Construction employers must designate a competent person who has the knowledge and ability necessary to fulfill all the responsibilities outlined in the written plan. The final rule defines “competent person” as an individual who is capable of identifying existing and foreseeable silica hazards in the workplace and who has the authorization to take prompt corrective measures to eliminate or minimize them. Specifically, the competent person’s responsibilities include identifying any situations in which bystanders could be exposed to silica and taking action to notify them (or restrict their access to the hazardous areas).  The competent person is also responsible for recognizing and evaluating situations where overexposure may be occurring, evaluating the exposure potential and making initial recommendations on how to control that exposure.
The rule does not specify what information regarding a competent person must be included in a written plan, but employers should consider including both the person’s name and his or her contact information.    

ADDITIONAL CONSIDERATIONS For the written plan

Employers are free to address more than the minimum requirements in their written plans. Thus, general and maritime industries employers always have the option of describing access-limitation methods and naming a competent person in their written plans, even though the rule only requires construction employers to include that information.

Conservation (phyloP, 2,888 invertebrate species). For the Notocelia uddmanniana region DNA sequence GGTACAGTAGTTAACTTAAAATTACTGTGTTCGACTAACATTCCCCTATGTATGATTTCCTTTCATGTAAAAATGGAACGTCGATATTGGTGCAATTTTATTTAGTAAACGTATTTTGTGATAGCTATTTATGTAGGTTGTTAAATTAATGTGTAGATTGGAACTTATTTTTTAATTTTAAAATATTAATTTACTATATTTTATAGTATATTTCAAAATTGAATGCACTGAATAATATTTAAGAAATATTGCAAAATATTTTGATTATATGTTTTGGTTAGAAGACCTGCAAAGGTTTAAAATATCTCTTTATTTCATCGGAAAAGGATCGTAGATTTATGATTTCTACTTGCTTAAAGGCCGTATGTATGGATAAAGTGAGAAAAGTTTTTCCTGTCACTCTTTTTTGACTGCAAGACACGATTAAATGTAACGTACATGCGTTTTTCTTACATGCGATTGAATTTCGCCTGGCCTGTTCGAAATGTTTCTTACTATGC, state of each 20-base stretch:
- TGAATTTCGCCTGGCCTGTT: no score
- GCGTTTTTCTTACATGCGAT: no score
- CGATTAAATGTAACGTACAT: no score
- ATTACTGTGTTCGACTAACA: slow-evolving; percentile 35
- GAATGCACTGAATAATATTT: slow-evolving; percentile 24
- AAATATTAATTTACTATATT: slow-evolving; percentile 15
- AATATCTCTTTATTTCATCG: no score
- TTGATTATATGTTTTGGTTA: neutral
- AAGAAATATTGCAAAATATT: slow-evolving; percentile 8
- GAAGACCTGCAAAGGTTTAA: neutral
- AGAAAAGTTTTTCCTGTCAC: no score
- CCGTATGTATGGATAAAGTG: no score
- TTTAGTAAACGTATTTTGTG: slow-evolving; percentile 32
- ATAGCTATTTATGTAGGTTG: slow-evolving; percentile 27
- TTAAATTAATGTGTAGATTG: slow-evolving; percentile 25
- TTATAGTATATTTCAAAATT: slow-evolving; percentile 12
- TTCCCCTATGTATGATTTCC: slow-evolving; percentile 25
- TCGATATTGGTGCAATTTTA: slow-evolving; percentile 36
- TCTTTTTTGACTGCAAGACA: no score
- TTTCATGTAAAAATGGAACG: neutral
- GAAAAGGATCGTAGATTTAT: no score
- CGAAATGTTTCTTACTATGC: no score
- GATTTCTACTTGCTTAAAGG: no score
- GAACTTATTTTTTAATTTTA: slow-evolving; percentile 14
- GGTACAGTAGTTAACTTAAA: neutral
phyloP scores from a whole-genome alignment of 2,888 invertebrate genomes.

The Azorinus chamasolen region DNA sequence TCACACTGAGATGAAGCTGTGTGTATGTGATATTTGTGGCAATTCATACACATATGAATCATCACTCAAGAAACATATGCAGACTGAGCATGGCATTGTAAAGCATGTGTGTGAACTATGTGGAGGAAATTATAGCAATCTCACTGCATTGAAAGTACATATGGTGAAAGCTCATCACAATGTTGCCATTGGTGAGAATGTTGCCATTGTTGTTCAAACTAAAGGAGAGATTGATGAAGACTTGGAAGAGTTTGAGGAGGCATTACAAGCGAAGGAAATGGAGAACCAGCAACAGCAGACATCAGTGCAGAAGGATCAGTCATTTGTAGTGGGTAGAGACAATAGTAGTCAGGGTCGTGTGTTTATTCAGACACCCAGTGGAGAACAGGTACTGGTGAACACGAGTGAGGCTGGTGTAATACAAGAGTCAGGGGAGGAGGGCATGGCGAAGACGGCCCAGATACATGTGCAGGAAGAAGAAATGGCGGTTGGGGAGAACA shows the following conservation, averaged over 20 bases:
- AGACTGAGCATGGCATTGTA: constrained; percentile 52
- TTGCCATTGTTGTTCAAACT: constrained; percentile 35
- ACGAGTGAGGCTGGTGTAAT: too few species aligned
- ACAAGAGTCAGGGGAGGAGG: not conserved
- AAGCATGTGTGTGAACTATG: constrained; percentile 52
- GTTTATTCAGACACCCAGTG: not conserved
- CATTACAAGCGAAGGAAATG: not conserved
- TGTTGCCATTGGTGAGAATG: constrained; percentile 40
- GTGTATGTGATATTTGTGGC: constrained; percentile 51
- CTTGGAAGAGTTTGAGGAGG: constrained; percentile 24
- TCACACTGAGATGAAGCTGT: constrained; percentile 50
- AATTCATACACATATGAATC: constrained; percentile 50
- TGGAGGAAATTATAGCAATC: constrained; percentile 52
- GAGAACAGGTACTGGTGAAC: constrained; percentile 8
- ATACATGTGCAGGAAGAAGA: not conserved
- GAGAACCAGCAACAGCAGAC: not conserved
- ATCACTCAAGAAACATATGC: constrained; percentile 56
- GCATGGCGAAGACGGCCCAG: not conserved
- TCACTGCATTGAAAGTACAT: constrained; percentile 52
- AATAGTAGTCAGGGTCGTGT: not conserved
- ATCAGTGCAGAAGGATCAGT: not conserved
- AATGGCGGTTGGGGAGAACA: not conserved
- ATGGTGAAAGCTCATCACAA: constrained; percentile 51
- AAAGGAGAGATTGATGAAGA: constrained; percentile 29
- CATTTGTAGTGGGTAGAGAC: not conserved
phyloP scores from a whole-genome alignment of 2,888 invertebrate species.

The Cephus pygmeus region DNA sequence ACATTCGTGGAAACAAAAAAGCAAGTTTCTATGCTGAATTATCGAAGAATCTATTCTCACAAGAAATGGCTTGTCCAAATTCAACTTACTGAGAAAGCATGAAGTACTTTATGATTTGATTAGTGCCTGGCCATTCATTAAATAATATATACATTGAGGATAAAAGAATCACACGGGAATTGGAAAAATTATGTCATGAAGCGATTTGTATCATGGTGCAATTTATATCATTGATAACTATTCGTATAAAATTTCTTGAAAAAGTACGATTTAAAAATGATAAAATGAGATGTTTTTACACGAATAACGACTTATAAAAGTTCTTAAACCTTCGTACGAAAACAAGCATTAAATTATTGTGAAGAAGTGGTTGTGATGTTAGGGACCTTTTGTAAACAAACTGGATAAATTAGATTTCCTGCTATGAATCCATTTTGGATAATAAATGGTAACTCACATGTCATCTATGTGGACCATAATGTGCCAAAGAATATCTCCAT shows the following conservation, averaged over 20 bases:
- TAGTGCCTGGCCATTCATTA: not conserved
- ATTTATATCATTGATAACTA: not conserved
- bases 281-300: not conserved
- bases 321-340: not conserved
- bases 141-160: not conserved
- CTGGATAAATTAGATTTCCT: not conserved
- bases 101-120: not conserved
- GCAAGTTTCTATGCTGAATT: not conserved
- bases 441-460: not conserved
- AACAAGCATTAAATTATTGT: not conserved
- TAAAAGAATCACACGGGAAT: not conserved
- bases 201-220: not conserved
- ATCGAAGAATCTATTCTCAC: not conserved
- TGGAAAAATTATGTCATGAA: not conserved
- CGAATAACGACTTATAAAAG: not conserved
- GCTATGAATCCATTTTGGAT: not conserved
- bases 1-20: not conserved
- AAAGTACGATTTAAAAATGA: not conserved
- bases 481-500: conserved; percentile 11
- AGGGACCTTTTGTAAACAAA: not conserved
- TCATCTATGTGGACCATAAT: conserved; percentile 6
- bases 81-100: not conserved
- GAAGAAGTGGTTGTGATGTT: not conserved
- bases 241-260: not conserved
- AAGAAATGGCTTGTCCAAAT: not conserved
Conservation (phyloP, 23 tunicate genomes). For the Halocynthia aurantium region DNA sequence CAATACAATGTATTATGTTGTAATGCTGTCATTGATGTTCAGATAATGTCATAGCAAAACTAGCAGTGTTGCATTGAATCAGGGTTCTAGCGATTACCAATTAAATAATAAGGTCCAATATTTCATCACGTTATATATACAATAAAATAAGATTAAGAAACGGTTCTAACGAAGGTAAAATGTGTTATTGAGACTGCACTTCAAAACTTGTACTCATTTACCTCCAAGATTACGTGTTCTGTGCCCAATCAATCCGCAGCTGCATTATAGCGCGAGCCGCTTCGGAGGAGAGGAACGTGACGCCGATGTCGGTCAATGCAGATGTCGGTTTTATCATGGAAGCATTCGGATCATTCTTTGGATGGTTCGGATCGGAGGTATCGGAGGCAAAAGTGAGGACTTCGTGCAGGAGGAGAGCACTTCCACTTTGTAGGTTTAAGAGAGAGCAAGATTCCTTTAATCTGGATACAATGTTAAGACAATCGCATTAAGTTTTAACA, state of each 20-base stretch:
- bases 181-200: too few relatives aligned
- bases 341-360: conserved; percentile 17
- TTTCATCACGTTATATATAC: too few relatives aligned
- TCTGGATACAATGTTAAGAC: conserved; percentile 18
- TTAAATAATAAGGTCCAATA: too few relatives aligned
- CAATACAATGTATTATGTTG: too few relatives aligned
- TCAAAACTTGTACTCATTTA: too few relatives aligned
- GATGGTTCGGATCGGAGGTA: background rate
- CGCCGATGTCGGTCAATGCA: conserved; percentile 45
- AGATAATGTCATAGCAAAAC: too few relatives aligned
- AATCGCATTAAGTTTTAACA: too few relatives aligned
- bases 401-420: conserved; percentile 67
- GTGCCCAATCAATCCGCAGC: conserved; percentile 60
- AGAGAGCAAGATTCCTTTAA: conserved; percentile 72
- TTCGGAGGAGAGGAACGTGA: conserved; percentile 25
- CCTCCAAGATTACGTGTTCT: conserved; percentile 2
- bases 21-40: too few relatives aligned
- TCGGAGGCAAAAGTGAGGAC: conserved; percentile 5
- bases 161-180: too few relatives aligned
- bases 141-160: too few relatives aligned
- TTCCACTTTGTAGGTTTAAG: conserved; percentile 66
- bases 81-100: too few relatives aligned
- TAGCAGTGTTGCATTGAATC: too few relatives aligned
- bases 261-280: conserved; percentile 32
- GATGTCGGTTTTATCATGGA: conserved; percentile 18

In addition, all employers may include information about how they comply with any other portions of the rule. Additional topics employers may consider addressing in their written plans include:

  • Medical surveillance plans for each employee who is required to use a respirator for 30 or more days per year;
  • Hazard communication and training programs to ensure employees can demonstrate knowledge and understanding of silica hazards and exposure control methods; and
  • Recordkeeping methods and schedules for air monitoring data and medical surveillance.

However, because the major purpose of a written exposure control plan is to ensure that employers consistently identify and control silica hazards in the workplace, employers should ensure that the written plan serves as a useful reference on how to adequately and consistently protect employees.

© 2016 Zywave, Inc. All rights reserved.

Material posted on this website is for informational purposes only and does not constitute a legal opinion or medical advice. Contact your legal representative or medical professional for information specific to your legal or medical needs.